Vincent Fichot, a Frenchman, commenced a hunger strike at Tokyo’s Olympic Stadium this weekend in a desperate attempt to reclaim custody of his two small children – who were taken away by their mother three years ago and whom he hasn’t seen since.
Concept of Child Custody in Japan
Japan is among those countries that does not recognise the notion of joint custody. In practice, whichever parent is physically looking after the child is usually awarded exclusive custody.
The policy creates a cruel incentive for parents — flee a marriage with your children at your side and you will almost certainly win custody of them, without any enforceable obligation to grant the other parent access.
Lawyers believe this happens to tens of thousands of Japanese families every year, and it happened to Fichot too, whose Japanese wife just took off with their 3-year-old boy, Tsubasa, and 11-month-old daughter, Kaeda, after their marriage fell apart and he filed a divorce. The separated father has not seen his children since August 10, 2018.
Fichot’s Statement to Media
While speaking to the media personnels, Fichot quoted,
My children were kidnapped three years ago and since then I haven’t heard from them. I don’t know where they are. I don’t know if they are healthy, or even that they are alive.
Fichot has been longing for their return — or even just to see them — ever since fighting for access through the Japanese and French courts and taking his case to the UN Human Rights Council and the European Parliament.
According to him, Japanese police has warned him that he would be arrested under charges of attempted child abduction, if he approached his children.
Fichot’s Unsuccessful Efforts to See His Children
In July 2010, the European Parliament passed a resolution denouncing the abductions of European children in Japan and criticised “the reluctance of Japanese authorities to comply with international law,” which seemed like a ray of hope for the father. However, the same didn’t make much difference.
Fichot met with French President Emmanuel Macron in Japan in June 2019, who described the situation as “unacceptable” and promised to raise it with then Prime Minister Shinzo Abe. Since then, Fichot claims that the Japanese government has refused every French attempt to bring up the topic, even if it was to merely inquire about his children’s whereabouts.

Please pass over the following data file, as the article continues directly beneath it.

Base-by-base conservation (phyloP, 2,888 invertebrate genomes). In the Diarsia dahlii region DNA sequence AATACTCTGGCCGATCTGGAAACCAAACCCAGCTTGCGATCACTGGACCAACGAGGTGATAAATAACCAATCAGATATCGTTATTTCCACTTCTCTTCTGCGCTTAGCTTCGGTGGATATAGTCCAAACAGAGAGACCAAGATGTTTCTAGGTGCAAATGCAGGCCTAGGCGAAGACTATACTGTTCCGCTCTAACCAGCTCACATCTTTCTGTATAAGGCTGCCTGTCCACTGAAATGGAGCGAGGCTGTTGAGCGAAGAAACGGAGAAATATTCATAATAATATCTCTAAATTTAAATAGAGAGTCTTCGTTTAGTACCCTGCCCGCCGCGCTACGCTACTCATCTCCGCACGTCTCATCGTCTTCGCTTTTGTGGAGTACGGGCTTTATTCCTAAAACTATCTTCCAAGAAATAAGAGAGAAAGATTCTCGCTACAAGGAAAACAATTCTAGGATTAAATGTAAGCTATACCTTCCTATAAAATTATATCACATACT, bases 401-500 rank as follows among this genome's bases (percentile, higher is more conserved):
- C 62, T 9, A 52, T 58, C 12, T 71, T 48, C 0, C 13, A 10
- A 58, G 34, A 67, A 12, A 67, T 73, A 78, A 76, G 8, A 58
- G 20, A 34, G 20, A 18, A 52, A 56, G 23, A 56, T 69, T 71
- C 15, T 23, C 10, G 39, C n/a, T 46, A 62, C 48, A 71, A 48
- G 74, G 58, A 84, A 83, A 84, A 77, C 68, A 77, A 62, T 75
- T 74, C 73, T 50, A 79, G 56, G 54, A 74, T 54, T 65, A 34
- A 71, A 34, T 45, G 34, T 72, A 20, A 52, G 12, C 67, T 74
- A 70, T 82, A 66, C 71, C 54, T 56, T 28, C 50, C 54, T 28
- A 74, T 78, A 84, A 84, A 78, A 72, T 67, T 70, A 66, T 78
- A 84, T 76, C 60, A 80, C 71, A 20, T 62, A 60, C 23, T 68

The Japanese government has been ignoring France, and France has been content with that.
Subsequently, Fichot began his hunger strike three weeks ago, to put pressure on Macron to keep his promise when he attended the Opening Ceremonies of the Olympic Games on July 23. By then, he estimated, his health would have deteriorated, leaving Macron with only a few days or weeks to “make a choice.”
He further stated,
I believe I have an obligation to my children, and with the current system, I know I am not going to see them again, so I have nothing to lose anymore.
About Fichot’s Hunger Strike
Fichot camped right outside Sendagaya train station, around 300 yards from the freshly renovated National Stadium, as close as he could get given the barriers surrounding the facility. He lived near a small police station, and cops had already paid him three visits.
Officers indicated that they were concerned that Fichot’s campaign might enrage Japanese nationalists, and that they had already received complaints. They raised fears that the protest would be too “loud,” despite the fact that Fichot has no megaphone and is merely sitting by a pillar, doing media interviews. They couldn’t find anything wrong with his peaceful sit-in protest though.
Japanese Government Stand
When marriages fail, Japan’s government claims that it’s policies are designed in the best interests of children, allowing them to settle down with one parent.
Many child psychologists disagree, claiming that children who grow up without one of their parents’ affection and support often feel abandoned, have low self-esteem, and experience melancholy and behavioural issues.
Japanese Court Order
Japanese Court had ordered Fichot to pay his wife half of his salary, which applied retrospectively from that date she departed. This compelled the man to even sell off their Tokyo home to repay mortgage payments. The order did not, however, place any legally binding obligations on the woman to provide access of their children to the father.
This is my last resort. I have lost everything. I lost my home, I lost my savings paying legal fees and private detectives. I lost my job recently. I am the only thing I have left to give.
Status As On Date
On Friday, Fichot ended his protest to undergo surgery on his finger after he had fall. He had continued his hunger strike for three weeks, however, he had to end the same in order to regain strength ahead of an operation under general anaesthesia.
Thank you everyone for your support. The fight continues.
MDO Take –
Hundreds of thousands of fathers not just in Japan, but globally, lose custody of their children, since women/mothers are considered to be ‘victims by default’ on separation in marriage. There are a few women too who are not given custody of their children, however, those circumstances are extreme and minuscule in number.
India too does not have the concept of shared parenting. Often, the separated fathers are painted as monsters by custodial parent (mothers), due to which such children grow up to lead a victimised, vindictive and a perpetual depressed lonely life.
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